“Our job is to make sure what Karen has done is actually seen and seen appropriately,” he continues. “Ultimately, there’s the challenge of being able to read a menu, and we don’t want the experience to change based on the time of day, the month or the season. So the lighting palette for GT Prime is warm, with high-color-rendering LEDs. Dimmable controls allow subtle changes to occur smoothly, to make the setting, the food and the customers look good.”
Lightswitch is known internationally for its innovative theatrical lighting and dazzling immersive experiences. A consortium of lighting, media and visual designers, Lightswitch’s client roster includes such corporations as Virgin Galactic, Porsche, Heineken and Infiniti; bands like Imagine Dragons; museums from the Kennedy Space Center to the John G. Shedd Aquarium; and collaborations with Wrap Architecture, Aedas, Studio Gang and Perkins + Will on hotels, theaters, healthcare and technology offices.
“Designing a restaurant means creating a theatrical experience,” Mor continues. “The first time you walk in should be a wow moment. We don’t want anyone looking at their watch—or their cell phone. Illuminating the environments Karen designs means bringing mood and emotion into the lighting palette, by making sure materiality pops in certain places, by lighting the artwork to draw the eye in. The decorative lighting works in tandem with the distinctive interior design strategy in order to emphasize comfort and warmth, and accent lavish finishes and rich tones.”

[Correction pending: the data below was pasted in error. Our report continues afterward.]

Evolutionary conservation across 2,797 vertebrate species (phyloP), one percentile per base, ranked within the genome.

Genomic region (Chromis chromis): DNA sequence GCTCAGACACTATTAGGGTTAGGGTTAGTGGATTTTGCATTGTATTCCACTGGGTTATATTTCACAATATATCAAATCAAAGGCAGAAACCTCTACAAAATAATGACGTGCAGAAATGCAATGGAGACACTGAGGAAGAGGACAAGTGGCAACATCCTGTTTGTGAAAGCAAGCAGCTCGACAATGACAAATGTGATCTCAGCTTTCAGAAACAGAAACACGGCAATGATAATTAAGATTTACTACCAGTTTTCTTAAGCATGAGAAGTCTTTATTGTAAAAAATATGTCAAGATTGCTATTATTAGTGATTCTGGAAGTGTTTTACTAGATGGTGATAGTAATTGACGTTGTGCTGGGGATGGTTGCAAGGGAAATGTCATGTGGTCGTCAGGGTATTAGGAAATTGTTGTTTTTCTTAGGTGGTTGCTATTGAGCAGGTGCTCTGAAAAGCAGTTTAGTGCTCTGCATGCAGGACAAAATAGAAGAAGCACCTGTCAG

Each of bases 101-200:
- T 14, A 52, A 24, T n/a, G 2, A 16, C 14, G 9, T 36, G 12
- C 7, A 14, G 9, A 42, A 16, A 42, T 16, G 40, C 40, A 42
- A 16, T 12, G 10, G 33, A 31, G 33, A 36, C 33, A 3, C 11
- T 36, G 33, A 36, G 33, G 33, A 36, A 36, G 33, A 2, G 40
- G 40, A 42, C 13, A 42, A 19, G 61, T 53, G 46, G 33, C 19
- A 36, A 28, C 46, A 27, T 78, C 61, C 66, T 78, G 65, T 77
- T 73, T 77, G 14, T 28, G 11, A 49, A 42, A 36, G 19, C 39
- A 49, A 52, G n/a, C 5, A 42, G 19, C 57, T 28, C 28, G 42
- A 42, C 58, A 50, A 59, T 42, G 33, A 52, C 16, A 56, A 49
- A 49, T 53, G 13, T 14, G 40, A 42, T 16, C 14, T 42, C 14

>Down lights use visually pleasing warm-dim technology, which allows light to warm in color as it dims, echoing the familiar characteristics of incandescent lighting. Fixtures are wirelessly controlled and color tunable, which allowed Mor and his team to balance the space and feature multiple finishes while managing and controlling every lamp independently. User friendly and flexible controls allow the restaurant staff to preset multiple lighting settings, each carefully programmed with slow, smooth transitions to minimize distraction to restaurant patrons.
The result is a project “that’s absolutely one of the most gorgeous spaces I’ve ever worked on,” Mor says. Adds Herold: “Every one of our restaurant designs are completely different, but the one thing that is consistent is that they are emotion-based designs. We always start by thinking about the way people want to feel or need to feel in the spaces we create. My client is my muse. With every single choice made for Giuseppe’s GT Prime, my hope was that he’d walk in and say, ‘This is exactly the restaurant I’ve always wanted.’ And he has.”